But first, as McDormand herself called for during her speech, “a moment of perspective.” A crop of articles have popped up over the last two weeks looking back at the brutal showdown between Saving Private Ryan and Shakespeare In Love at the 1999 Academy Awards, when Harvey Weinstein was at the height of his nefarious powers. Every retrospective piece accepts as common wisdom that it was probably the most obnoxious awards season in history, one that indeed set the stage for every grinding assault we’ve paid witness to ever since. But did anyone two decades ago have to endure dozens of weekly Oscar podcasters and hundreds of underpaid web writers musing, “What do the Academy Awards want to be moving forward, exactly? Who should voters represent in this fractured media environment, exactly?” How much whiskey we can safely use to wash down our Lexapro, exactly?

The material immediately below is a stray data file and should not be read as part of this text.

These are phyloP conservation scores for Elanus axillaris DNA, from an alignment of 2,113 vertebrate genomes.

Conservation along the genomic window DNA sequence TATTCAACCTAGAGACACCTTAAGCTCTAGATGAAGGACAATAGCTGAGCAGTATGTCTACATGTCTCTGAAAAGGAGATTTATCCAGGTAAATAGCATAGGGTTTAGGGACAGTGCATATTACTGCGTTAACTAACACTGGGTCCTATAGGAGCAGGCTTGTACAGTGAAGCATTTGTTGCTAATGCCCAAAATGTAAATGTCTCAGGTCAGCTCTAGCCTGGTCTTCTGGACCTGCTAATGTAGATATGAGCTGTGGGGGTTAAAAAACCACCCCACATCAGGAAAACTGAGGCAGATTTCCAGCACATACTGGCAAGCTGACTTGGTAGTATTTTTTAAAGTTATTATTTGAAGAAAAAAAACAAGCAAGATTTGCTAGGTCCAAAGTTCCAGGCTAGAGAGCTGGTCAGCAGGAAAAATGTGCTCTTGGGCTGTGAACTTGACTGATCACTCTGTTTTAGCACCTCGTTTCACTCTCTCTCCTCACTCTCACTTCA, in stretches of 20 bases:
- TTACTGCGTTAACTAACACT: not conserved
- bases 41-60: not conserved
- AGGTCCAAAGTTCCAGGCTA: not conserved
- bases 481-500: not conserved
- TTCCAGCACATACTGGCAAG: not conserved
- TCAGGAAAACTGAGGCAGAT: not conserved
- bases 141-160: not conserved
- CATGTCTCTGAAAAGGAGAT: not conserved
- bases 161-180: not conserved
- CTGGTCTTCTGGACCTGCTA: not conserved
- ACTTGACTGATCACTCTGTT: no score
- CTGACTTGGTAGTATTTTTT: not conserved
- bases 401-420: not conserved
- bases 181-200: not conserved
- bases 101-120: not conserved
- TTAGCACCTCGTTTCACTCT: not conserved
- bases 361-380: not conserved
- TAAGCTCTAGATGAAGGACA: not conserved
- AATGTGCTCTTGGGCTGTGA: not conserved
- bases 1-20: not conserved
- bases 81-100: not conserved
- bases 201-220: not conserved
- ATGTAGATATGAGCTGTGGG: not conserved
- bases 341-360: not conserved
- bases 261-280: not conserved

Amid the fox-in-a-henhouse milieu of ceaseless moral outrage serving as this awards season’s backdrop, and amid the self-obsessed entertainers now wrestling with the idea that they now have to be “content providers,” all anyone seems concerned about is what an Oscar means in the future, and whether next year’s versions of Black Panther and Bryan Singer’s Bohemian Rhapsody have a seat at the table. What everyone’s forgetting is what the Oscars have always been. In other words, the industry’s existential crisis has polluted this race so thoroughly that it feels eerily similar to the 2016 election cycle all over again, and Oscar’s clearly splintered voting blocs may become ground zero for a Make the Academy Great Again watershed.
In 1956, the Oscars took a turn toward small, quotidian, neo-realish movies, awarding Marty the top prize. The correction was swift and sure the following year, with a full slate of elephantine epics underlining the movie industry’s intimidation at the new threat of television. Moonlight’s shocking triumph two years ago was similarly answered by the safe, whimsical The Shape of Water, a choice that reaffirmed the academy’s commitment to politically innocuous liberalism in artistically conservative digs. Call us cynical, but we know which of the last couple go-arounds feels like the real academy. Which is why so many are banking on the formally dazzling humanism of Alfonso Cuarón’s Roma and so few on the vital, merciless fury of Spike Lee’s BlacKkKlansman.